Unless you've been living in a cave next to Punxsutawney Phil, you know that Windows tablets and 2-in-1 PCs haven't exactly been setting the market on fire, and Gartner reported recently that these devices accounted for just 2.1 percent of these device types sold in 2013. But it might not be all bad news. In an IDC report that describes an expected tablet growth slowdown in 2014, that firm says that Windows-based tablets and 2-in-1s should grow pretty dramatically, with Windows snagging over 25 percent of all sales by 2018. "Going forward, IDC expects tablets to continue to infiltrate small, medium, and large businesses around the world," the firm notes. "This commercial growth is likely to benefit Microsoft's Windows over time ... Though Android and iOS will remain dominant, we expect Windows-based devices to capture more than a quarter of the market as its benefits become apparent thanks to growing adoption of 2-in-1s." Someone should call the coroner. His services might not be required.

Microsoft Pimps DirectX 12

Remember DirectX? (No? Well let me tell you kids about WinG then, God dang it!) With all but the most hardcore of gamers switching to mobile platforms such as Android and iOS, the web, handheld video game devices and, to a much lesser extent, dedicated game consoles, you'd think that the PC stuff would just kind of wind down. Not yet, apparently. Microsoft this week invited game developers to the Game Developers Conference (GDC) in San Francisco later this month, at which it will reveal the latest version of it game APIs, called DirectX 12. It's been a while since the last major release of DirectX—version 11 was announced in 2008 and hit in 2009, for example—but this could be notable. All the major graphics vendors—namely, AMD and NVIDIA—are supporting it, and Microsoft promises this version will let developers get "closer to the metal." Given the previous schedules, however, don't be surprised if DirectX 12 doesn't arrive until the release of Windows 9 in April 2015. At the earliest.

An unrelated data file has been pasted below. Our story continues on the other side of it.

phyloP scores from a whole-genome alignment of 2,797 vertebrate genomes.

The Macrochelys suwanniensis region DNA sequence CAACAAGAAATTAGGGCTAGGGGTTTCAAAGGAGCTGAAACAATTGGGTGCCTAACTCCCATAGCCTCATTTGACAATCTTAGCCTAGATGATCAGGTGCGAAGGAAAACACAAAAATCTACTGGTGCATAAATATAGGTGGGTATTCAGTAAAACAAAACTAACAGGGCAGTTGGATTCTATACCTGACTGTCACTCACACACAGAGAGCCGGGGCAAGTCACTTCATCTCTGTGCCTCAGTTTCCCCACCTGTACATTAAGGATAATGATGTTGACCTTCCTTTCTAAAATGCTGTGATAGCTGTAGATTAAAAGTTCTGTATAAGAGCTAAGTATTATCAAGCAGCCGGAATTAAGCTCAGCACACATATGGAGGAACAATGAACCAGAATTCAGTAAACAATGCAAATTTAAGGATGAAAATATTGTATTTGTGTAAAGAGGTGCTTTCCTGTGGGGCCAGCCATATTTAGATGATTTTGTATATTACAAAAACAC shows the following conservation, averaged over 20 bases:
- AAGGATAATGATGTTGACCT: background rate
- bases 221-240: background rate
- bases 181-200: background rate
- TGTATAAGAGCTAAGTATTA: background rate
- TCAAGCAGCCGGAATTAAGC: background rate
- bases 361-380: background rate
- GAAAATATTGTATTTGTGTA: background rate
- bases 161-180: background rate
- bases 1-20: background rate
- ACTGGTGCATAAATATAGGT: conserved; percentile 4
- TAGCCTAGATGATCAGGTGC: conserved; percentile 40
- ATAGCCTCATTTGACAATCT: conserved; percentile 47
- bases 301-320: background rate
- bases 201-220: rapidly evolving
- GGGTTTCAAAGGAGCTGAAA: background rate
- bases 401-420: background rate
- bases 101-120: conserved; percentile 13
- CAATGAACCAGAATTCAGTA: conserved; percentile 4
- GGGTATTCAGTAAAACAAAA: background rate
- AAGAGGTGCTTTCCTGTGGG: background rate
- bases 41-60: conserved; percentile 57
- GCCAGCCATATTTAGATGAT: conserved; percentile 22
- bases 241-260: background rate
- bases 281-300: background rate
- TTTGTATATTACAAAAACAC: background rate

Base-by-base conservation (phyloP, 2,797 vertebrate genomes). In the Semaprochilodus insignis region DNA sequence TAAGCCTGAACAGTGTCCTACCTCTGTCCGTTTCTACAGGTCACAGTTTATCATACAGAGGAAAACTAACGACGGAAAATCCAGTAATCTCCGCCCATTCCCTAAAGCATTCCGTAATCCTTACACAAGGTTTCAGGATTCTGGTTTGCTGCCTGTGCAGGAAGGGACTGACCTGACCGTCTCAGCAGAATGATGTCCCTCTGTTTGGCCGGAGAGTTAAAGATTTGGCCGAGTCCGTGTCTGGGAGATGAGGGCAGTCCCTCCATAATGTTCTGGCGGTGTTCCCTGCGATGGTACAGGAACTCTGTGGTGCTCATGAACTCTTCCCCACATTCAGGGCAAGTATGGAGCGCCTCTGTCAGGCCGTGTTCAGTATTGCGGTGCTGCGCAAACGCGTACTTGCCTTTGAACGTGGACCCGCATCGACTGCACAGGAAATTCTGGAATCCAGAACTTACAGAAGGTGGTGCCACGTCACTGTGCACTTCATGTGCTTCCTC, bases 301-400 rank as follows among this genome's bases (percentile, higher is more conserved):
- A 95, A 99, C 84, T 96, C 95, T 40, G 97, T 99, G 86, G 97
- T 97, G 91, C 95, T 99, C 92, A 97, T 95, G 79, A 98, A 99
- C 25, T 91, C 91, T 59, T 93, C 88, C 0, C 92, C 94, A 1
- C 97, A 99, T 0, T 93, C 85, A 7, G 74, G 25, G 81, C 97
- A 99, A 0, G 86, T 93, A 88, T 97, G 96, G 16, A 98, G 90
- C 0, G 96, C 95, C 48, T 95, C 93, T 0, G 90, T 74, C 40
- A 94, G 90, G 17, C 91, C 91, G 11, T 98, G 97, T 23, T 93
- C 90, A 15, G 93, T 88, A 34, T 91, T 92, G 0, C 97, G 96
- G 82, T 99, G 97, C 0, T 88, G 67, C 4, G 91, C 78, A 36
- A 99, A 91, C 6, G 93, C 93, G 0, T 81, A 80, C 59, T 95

Well, This Is Curious

With Sony's PlayStation 4 stomping all over the Xbox One around the world, one might imagine that a senior Sony executive who played a crucial role in PlayStation's resurgence would be celebrating this victory. Alas, that is not the case, and it's unclear what's happening. Sony announced yesterday that Sony Computer Entertainment of America (SCEA) President and CEO Jack Tretton would leave the firm immediately in a "mutual" decision. "As one of the founding members of the executive team, Tretton played a pivotal role in launching all PlayStation platforms in North America," a Sony statement notes, without explaining why he has to leave so suddenly. My guess? Cooked books, of course.

But Wait, There's More

Don't forget to follow me on Twitter and Paul Thurrott's SuperSite for Windows. And check out my free ebooks, Paul Thurrott's Windows Phone 8, Paul Thurrott's Xbox Music, and the newly minted Windows 8.1 Field Guild, which I'm now copy-editing with Rafael Rivera on its way to publication. It's only $2, folks.